Accurate understanding of the interactions between birds and solar energy infrastructure is important for continued deployment of utility-scale solar energy facilities. Current monitoring methods for avian-solar interactions that rely on periodic surveys for bird carcasses are costly, infrequent, spatially constrained, and subject to errors related to searcher efficiency and carcass predation. These methods account for collision but do not consider other avian-solar interactions, such as perching and fly-through, that could provide information on the occurrence and intensity of bird attraction to solar energy facilities.
In collaboration with Argonne’s Strategic Security Sciences and Mathematics and Computer Science divisions, EVS is developing a technology for automated detection of avian-solar interactions (e.g., perching, fly-through, and collisions). The system incorporates a machine/deep learning (ML/DL)-computer vision approach and high-definition edge-computing cameras. The automated avian monitoring technology will improve researchers’ ability to collect a large volume of avian-solar interaction data to better understand potential avian impacts associated with solar energy facilities. The use of an automated method is the most timely and cost-effective option for collecting a large volume of accurate data on avian-solar interactions across large areas.
We are developing ML/DL models by employing three stages of modeling objectives:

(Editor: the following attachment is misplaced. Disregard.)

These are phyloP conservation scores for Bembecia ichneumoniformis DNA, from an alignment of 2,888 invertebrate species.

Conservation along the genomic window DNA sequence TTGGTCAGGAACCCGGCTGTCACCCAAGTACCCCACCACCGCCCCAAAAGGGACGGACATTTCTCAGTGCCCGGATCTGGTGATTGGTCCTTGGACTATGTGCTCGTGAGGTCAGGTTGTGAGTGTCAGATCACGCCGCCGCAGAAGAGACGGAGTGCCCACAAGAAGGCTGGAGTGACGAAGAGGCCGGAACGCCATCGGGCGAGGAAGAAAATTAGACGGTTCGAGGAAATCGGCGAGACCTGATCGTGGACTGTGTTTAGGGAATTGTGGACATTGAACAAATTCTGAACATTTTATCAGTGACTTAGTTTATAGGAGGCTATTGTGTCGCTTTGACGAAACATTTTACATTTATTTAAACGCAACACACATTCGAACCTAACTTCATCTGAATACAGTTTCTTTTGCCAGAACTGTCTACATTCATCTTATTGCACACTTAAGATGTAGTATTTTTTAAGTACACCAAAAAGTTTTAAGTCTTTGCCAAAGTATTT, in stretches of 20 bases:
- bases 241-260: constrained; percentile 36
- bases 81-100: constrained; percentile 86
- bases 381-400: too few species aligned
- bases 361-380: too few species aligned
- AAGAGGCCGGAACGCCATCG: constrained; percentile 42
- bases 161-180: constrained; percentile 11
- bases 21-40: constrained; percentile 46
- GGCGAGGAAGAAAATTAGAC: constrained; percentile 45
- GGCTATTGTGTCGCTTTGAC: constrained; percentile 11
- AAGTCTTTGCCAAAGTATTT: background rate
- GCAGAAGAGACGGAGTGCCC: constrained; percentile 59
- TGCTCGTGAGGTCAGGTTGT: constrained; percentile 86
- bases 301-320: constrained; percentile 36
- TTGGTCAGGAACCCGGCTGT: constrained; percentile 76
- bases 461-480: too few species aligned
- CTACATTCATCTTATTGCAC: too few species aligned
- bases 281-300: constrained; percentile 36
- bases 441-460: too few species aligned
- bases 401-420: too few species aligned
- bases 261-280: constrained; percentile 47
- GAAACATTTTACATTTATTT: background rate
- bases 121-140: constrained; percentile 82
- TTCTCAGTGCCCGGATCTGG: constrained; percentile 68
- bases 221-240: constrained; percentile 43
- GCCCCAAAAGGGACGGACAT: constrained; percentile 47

- Detecting moving objects in video (Stage 1),
- Recognizing birds among the moving objects (Stage 2), and
- Classifying bird interactions with solar energy infrastructure (Stage 3).
Iterative Model Development
We accomplish each stage of the modeling objectives by iterating over two phases:
- Training and evaluation of the ML/DL model using existing datasets to develop a deployable model and
- Deployment of the trained model and evaluation of predictions to validate model performance.
We developed the avian monitoring technology in partnership with Boulder AI and various industry partners and with expert guidance from the Cornell Lab of Ornithology; Northwestern University; University of Chicago; University of California, Los Angeles; and regulatory and conservation stakeholders.
Related Research Areas
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